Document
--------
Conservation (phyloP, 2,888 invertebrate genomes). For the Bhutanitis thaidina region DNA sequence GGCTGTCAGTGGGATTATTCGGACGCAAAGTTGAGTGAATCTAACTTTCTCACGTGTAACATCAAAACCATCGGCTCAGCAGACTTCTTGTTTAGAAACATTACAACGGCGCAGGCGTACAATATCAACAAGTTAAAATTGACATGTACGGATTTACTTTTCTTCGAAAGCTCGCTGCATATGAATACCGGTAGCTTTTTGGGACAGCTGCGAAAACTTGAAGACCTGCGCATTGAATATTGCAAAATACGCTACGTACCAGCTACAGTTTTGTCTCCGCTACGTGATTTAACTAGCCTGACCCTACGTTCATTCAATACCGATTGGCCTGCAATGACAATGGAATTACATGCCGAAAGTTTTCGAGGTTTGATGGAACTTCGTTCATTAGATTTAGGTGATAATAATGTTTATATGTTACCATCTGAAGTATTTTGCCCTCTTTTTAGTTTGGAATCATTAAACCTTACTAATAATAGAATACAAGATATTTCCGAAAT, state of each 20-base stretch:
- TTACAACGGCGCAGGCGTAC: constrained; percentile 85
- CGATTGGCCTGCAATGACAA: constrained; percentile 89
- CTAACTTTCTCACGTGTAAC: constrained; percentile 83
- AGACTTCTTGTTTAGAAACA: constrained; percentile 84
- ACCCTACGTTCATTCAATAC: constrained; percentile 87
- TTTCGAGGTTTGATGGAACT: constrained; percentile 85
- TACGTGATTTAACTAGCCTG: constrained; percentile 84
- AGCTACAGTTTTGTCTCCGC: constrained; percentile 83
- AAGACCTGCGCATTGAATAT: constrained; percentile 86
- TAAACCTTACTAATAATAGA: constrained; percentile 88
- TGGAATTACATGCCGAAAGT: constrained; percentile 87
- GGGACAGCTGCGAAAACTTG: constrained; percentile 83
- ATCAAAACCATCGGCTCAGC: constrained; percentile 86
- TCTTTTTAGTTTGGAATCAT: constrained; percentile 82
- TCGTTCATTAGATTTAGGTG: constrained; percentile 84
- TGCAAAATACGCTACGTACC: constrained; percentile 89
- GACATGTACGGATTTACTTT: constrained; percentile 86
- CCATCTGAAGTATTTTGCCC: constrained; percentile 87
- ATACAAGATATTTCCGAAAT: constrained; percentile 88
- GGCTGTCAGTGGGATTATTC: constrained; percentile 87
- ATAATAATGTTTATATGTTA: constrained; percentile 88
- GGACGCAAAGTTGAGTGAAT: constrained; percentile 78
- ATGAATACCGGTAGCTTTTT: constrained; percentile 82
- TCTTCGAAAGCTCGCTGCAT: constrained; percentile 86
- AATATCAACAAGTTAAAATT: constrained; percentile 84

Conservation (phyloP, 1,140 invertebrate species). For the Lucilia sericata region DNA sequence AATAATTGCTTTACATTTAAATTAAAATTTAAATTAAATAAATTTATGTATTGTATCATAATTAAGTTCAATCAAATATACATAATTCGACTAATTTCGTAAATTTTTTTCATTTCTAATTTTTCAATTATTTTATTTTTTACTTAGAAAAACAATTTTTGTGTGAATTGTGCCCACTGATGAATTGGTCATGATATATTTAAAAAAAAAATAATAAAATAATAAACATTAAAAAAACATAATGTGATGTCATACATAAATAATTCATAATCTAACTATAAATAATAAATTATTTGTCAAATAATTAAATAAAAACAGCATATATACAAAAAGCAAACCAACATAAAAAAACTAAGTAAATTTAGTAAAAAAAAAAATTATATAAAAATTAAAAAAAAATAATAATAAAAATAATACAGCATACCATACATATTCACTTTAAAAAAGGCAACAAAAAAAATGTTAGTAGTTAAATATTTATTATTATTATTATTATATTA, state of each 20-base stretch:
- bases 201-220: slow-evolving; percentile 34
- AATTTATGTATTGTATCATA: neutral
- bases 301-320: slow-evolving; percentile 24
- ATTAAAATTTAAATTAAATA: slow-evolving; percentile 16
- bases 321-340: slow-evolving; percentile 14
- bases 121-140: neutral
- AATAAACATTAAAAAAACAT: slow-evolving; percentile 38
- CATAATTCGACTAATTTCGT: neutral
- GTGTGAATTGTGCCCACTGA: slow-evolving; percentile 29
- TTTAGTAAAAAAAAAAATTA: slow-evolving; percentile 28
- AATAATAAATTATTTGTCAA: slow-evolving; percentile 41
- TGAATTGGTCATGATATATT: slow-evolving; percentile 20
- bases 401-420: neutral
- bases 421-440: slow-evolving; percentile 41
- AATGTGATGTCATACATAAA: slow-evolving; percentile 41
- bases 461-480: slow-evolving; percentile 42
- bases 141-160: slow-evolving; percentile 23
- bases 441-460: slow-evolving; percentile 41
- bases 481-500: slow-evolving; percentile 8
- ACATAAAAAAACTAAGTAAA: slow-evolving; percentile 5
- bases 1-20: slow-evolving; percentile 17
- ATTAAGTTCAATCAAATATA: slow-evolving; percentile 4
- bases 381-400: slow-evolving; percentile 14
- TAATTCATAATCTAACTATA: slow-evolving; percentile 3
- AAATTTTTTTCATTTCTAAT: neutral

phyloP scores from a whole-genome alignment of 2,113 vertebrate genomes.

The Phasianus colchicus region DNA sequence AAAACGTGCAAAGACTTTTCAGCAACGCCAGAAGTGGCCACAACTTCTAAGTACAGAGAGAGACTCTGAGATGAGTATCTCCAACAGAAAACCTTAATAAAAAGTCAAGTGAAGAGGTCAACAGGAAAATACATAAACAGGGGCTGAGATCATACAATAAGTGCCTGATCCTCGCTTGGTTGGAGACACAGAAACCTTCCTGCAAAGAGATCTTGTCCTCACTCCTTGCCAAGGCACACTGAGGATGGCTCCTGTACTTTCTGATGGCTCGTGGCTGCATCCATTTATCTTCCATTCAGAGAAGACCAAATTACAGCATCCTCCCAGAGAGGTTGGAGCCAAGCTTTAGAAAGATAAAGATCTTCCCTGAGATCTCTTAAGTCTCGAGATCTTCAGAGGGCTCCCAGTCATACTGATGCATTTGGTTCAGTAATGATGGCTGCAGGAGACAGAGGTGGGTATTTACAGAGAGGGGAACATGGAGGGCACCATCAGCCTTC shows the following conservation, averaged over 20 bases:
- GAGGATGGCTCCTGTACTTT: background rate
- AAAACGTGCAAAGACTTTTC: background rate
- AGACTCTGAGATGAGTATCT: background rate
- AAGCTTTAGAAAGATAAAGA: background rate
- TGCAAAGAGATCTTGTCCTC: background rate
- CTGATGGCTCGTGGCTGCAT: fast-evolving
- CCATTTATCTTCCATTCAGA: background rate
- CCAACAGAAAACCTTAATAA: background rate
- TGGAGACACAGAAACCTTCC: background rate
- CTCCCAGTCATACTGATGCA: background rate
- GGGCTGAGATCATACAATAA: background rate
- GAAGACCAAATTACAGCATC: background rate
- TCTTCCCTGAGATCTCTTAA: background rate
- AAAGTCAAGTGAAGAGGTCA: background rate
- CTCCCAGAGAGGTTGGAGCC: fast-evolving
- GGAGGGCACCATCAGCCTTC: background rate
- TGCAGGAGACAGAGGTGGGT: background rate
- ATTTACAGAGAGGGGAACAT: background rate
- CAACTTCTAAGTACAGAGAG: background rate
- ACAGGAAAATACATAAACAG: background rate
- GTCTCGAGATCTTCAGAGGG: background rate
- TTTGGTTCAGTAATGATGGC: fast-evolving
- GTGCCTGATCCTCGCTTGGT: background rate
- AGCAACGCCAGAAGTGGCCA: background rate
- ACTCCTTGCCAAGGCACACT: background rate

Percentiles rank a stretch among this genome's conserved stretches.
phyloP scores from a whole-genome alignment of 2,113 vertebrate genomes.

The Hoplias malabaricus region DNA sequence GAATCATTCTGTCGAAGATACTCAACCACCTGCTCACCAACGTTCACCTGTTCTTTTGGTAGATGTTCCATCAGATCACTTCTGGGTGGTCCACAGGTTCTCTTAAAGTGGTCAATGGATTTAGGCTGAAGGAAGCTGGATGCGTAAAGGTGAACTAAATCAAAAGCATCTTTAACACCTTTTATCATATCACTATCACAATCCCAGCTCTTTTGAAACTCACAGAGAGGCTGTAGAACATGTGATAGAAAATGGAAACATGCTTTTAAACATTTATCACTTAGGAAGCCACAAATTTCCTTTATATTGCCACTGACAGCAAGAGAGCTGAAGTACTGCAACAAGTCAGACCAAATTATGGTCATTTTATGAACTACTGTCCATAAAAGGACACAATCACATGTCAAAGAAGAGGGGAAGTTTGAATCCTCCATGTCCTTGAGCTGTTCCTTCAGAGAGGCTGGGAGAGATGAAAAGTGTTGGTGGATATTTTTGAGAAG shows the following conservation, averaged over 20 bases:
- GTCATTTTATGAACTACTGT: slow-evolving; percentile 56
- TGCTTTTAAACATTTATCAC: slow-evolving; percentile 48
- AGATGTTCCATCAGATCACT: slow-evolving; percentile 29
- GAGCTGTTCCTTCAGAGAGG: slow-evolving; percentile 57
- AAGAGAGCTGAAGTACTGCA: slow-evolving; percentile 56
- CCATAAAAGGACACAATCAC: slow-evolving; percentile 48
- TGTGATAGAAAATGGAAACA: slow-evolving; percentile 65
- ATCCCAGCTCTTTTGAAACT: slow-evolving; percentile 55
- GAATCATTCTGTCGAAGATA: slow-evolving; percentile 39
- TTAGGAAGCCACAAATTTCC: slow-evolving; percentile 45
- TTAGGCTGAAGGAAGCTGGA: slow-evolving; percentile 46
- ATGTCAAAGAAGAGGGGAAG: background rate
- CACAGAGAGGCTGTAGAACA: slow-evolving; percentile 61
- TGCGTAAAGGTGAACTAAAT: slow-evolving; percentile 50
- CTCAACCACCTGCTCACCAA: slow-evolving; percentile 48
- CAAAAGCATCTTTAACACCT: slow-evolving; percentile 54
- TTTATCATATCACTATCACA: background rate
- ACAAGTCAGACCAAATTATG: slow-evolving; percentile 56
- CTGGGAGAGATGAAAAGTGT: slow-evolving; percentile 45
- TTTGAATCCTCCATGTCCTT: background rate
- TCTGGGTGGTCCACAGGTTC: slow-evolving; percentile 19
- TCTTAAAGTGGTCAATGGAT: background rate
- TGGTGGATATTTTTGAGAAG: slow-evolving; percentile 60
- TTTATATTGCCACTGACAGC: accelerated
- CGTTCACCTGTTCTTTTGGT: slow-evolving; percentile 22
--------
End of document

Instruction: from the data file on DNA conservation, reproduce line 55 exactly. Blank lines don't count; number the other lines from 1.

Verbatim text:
- GAGGATGGCTCCTGTACTTT: background rate